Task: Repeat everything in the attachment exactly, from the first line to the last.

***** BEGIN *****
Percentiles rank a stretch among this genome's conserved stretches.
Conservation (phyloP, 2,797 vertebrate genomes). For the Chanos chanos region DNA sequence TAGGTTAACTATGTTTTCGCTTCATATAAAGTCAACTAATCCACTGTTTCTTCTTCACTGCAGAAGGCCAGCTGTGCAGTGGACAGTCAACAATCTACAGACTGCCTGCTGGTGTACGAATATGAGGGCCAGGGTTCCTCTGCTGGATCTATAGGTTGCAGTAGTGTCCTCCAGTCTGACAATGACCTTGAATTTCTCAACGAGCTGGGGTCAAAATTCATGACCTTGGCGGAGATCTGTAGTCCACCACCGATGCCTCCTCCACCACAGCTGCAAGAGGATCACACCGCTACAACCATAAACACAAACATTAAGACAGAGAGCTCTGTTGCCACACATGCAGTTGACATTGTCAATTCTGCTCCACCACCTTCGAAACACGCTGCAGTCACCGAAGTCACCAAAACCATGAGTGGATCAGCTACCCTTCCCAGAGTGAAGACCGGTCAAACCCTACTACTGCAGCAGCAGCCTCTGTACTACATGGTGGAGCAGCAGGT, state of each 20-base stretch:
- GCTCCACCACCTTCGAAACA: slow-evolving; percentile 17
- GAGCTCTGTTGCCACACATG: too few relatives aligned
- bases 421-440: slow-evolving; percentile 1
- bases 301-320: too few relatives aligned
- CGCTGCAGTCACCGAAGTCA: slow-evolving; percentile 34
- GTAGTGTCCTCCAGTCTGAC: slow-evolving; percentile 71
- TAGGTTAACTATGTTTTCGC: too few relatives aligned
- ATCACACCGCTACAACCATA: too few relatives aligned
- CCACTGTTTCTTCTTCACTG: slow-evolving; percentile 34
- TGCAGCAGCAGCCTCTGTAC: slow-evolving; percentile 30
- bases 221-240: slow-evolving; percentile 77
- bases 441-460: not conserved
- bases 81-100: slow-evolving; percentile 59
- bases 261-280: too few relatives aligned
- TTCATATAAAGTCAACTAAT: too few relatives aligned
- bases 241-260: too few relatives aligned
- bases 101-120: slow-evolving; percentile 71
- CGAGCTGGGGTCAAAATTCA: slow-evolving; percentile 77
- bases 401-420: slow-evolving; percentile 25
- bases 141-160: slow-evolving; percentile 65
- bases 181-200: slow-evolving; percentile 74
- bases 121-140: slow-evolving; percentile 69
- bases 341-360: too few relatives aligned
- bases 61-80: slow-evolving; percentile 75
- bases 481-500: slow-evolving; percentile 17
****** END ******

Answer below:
Percentiles rank a stretch among this genome's conserved stretches.
Conservation (phyloP, 2,797 vertebrate genomes). For the Chanos chanos region DNA sequence TAGGTTAACTATGTTTTCGCTTCATATAAAGTCAACTAATCCACTGTTTCTTCTTCACTGCAGAAGGCCAGCTGTGCAGTGGACAGTCAACAATCTACAGACTGCCTGCTGGTGTACGAATATGAGGGCCAGGGTTCCTCTGCTGGATCTATAGGTTGCAGTAGTGTCCTCCAGTCTGACAATGACCTTGAATTTCTCAACGAGCTGGGGTCAAAATTCATGACCTTGGCGGAGATCTGTAGTCCACCACCGATGCCTCCTCCACCACAGCTGCAAGAGGATCACACCGCTACAACCATAAACACAAACATTAAGACAGAGAGCTCTGTTGCCACACATGCAGTTGACATTGTCAATTCTGCTCCACCACCTTCGAAACACGCTGCAGTCACCGAAGTCACCAAAACCATGAGTGGATCAGCTACCCTTCCCAGAGTGAAGACCGGTCAAACCCTACTACTGCAGCAGCAGCCTCTGTACTACATGGTGGAGCAGCAGGT, state of each 20-base stretch:
- GCTCCACCACCTTCGAAACA: slow-evolving; percentile 17
- GAGCTCTGTTGCCACACATG: too few relatives aligned
- bases 421-440: slow-evolving; percentile 1
- bases 301-320: too few relatives aligned
- CGCTGCAGTCACCGAAGTCA: slow-evolving; percentile 34
- GTAGTGTCCTCCAGTCTGAC: slow-evolving; percentile 71
- TAGGTTAACTATGTTTTCGC: too few relatives aligned
- ATCACACCGCTACAACCATA: too few relatives aligned
- CCACTGTTTCTTCTTCACTG: slow-evolving; percentile 34
- TGCAGCAGCAGCCTCTGTAC: slow-evolving; percentile 30
- bases 221-240: slow-evolving; percentile 77
- bases 441-460: not conserved
- bases 81-100: slow-evolving; percentile 59
- bases 261-280: too few relatives aligned
- TTCATATAAAGTCAACTAAT: too few relatives aligned
- bases 241-260: too few relatives aligned
- bases 101-120: slow-evolving; percentile 71
- CGAGCTGGGGTCAAAATTCA: slow-evolving; percentile 77
- bases 401-420: slow-evolving; percentile 25
- bases 141-160: slow-evolving; percentile 65
- bases 181-200: slow-evolving; percentile 74
- bases 121-140: slow-evolving; percentile 69
- bases 341-360: too few relatives aligned
- bases 61-80: slow-evolving; percentile 75
- bases 481-500: slow-evolving; percentile 17